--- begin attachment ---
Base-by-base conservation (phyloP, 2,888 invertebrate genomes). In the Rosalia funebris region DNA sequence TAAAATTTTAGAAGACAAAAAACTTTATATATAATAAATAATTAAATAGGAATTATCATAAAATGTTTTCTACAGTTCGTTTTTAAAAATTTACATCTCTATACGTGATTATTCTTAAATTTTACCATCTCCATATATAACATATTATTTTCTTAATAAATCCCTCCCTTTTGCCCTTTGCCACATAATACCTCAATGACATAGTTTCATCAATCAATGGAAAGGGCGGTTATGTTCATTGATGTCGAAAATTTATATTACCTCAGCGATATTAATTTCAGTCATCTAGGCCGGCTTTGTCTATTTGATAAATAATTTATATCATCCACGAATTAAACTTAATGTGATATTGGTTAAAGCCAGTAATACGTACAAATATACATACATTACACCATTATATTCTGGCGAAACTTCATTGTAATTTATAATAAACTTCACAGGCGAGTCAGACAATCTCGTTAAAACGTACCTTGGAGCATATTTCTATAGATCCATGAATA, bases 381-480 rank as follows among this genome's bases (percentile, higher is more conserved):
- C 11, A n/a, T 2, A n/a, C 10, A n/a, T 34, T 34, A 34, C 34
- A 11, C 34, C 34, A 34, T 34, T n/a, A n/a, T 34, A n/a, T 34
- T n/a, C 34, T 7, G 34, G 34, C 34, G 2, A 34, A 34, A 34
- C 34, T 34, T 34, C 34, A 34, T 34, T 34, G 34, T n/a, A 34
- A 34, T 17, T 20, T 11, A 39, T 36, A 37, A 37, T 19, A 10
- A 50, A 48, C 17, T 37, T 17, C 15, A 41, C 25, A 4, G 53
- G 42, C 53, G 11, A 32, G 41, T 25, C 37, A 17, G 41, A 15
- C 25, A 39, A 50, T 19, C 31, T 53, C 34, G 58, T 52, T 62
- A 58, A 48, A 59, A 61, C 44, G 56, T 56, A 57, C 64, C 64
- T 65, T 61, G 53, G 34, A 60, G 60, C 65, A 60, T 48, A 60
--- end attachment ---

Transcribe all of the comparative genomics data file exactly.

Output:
Base-by-base conservation (phyloP, 2,888 invertebrate genomes). In the Rosalia funebris region DNA sequence TAAAATTTTAGAAGACAAAAAACTTTATATATAATAAATAATTAAATAGGAATTATCATAAAATGTTTTCTACAGTTCGTTTTTAAAAATTTACATCTCTATACGTGATTATTCTTAAATTTTACCATCTCCATATATAACATATTATTTTCTTAATAAATCCCTCCCTTTTGCCCTTTGCCACATAATACCTCAATGACATAGTTTCATCAATCAATGGAAAGGGCGGTTATGTTCATTGATGTCGAAAATTTATATTACCTCAGCGATATTAATTTCAGTCATCTAGGCCGGCTTTGTCTATTTGATAAATAATTTATATCATCCACGAATTAAACTTAATGTGATATTGGTTAAAGCCAGTAATACGTACAAATATACATACATTACACCATTATATTCTGGCGAAACTTCATTGTAATTTATAATAAACTTCACAGGCGAGTCAGACAATCTCGTTAAAACGTACCTTGGAGCATATTTCTATAGATCCATGAATA, bases 381-480 rank as follows among this genome's bases (percentile, higher is more conserved):
- C 11, A n/a, T 2, A n/a, C 10, A n/a, T 34, T 34, A 34, C 34
- A 11, C 34, C 34, A 34, T 34, T n/a, A n/a, T 34, A n/a, T 34
- T n/a, C 34, T 7, G 34, G 34, C 34, G 2, A 34, A 34, A 34
- C 34, T 34, T 34, C 34, A 34, T 34, T 34, G 34, T n/a, A 34
- A 34, T 17, T 20, T 11, A 39, T 36, A 37, A 37, T 19, A 10
- A 50, A 48, C 17, T 37, T 17, C 15, A 41, C 25, A 4, G 53
- G 42, C 53, G 11, A 32, G 41, T 25, C 37, A 17, G 41, A 15
- C 25, A 39, A 50, T 19, C 31, T 53, C 34, G 58, T 52, T 62
- A 58, A 48, A 59, A 61, C 44, G 56, T 56, A 57, C 64, C 64
- T 65, T 61, G 53, G 34, A 60, G 60, C 65, A 60, T 48, A 60